How long would it have taken to launch an Apollo contingency flight, if, for example, the lunar lander couldn't have got back up to orbit? Could the lander have held three astronauts?
How long would it take to launch an Apollo contingency flight, if, for example, the lunar lander couldn't get back up to orbit?
There was never a facility for contingency launches on the Apollo lunar missions. The LM's ascent engine simply had to work, or the astronauts on the lunar surface would die there.
All the Apollo launches were months apart. There were periods in which two boosters were at least partially assembled at the same time, but there was never a complete Saturn V ready for flight during another mission.
It might have been feasible to complete preparation for a launch in a matter of weeks instead of months, but the life support capability of the LM was measured in days, not weeks.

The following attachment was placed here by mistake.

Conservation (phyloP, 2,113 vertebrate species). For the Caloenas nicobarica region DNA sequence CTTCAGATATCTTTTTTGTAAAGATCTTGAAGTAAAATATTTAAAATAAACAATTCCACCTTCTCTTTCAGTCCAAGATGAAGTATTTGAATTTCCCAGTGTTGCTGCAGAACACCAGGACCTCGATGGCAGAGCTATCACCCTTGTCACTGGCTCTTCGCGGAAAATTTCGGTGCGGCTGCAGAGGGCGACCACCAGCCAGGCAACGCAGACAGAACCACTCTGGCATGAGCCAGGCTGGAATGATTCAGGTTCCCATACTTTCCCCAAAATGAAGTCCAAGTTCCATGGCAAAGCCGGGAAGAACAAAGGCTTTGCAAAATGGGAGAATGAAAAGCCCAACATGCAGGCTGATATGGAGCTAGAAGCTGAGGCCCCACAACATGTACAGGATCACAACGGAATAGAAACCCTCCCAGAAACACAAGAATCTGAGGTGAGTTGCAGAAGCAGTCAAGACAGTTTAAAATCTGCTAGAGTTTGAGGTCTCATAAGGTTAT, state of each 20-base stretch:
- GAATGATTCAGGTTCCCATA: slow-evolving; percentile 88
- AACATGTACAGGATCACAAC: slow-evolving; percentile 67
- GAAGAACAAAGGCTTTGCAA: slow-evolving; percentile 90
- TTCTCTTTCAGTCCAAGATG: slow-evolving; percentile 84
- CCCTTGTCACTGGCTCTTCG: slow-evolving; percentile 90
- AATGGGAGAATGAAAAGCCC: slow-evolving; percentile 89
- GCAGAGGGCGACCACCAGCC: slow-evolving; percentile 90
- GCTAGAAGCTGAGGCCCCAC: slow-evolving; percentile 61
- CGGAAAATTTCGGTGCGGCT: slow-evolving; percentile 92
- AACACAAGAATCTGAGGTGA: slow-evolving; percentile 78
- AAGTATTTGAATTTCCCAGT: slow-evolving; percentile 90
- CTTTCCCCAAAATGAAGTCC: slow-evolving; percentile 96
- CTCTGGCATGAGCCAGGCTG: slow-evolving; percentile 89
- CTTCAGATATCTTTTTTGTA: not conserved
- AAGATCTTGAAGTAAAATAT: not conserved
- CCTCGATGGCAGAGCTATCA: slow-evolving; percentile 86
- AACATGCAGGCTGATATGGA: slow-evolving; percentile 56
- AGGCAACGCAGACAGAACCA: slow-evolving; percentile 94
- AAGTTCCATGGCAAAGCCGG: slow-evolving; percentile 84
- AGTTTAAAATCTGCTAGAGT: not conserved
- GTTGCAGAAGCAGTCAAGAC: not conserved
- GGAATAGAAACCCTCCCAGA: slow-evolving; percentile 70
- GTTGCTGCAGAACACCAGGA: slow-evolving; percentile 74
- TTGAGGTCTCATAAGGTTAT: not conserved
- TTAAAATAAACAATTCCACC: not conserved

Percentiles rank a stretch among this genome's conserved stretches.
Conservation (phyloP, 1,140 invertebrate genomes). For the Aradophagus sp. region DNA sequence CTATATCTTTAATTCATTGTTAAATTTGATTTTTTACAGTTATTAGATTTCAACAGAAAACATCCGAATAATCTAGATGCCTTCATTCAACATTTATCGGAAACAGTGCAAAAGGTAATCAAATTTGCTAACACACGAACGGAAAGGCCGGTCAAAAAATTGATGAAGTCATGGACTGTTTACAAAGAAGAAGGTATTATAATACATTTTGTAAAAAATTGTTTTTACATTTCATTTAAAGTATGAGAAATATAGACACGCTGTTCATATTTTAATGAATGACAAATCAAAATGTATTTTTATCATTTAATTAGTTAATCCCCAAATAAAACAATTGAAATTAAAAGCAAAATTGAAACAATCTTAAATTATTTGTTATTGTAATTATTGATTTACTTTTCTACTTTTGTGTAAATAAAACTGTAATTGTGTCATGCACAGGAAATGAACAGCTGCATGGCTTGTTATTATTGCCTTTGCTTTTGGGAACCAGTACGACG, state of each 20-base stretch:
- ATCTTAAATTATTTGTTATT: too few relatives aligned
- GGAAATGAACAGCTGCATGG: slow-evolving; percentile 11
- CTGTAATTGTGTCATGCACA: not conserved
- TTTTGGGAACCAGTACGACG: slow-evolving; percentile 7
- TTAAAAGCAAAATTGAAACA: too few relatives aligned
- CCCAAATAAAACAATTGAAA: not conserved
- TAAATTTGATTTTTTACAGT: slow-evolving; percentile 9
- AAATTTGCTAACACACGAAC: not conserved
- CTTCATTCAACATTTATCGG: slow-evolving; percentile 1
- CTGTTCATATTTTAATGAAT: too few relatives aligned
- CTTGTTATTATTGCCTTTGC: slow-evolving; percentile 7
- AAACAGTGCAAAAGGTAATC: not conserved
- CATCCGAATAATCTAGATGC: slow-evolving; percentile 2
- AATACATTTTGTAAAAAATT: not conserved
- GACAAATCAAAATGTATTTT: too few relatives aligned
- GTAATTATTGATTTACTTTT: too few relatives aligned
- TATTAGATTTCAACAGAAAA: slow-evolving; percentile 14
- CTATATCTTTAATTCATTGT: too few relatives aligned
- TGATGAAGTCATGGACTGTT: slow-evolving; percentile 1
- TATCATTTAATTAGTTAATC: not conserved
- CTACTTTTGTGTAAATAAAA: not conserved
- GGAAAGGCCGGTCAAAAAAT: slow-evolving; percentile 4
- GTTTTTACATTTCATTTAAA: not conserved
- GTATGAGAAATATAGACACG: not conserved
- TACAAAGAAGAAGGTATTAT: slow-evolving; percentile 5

The Skylab missions in low Earth orbit did have contingency launch plans. Astronauts on Skylab could survive for months, so the timing wasn't as critical. The Command/Service Module of the rescue mission would have some storage lockers removed and additional couches added, launching with a crew of 2 and returning with 5.
Can the lander hold three astronauts?
The LM could hold three astronauts (and did, for much of the Apollo 13 flight). Getting all three aboard in full pressure suits with two of them using bulky PLSS backpacks would have been a challenge, but probably possible.
Landing the LM with a single crew member for a rescue would have been difficult and somewhat risky, but again, likely possible given the use of the "P65" automated landing program of the LM.
Even if a Saturn would be ready at the launch site, it would have been impossible.
Each mission needed a specific version of the programs for the guidance computers of the LM and CM. Manual manufacture of the core rope memories took several months.
The software version for each mission was an individual design for the specific launch date and landing position of each mission.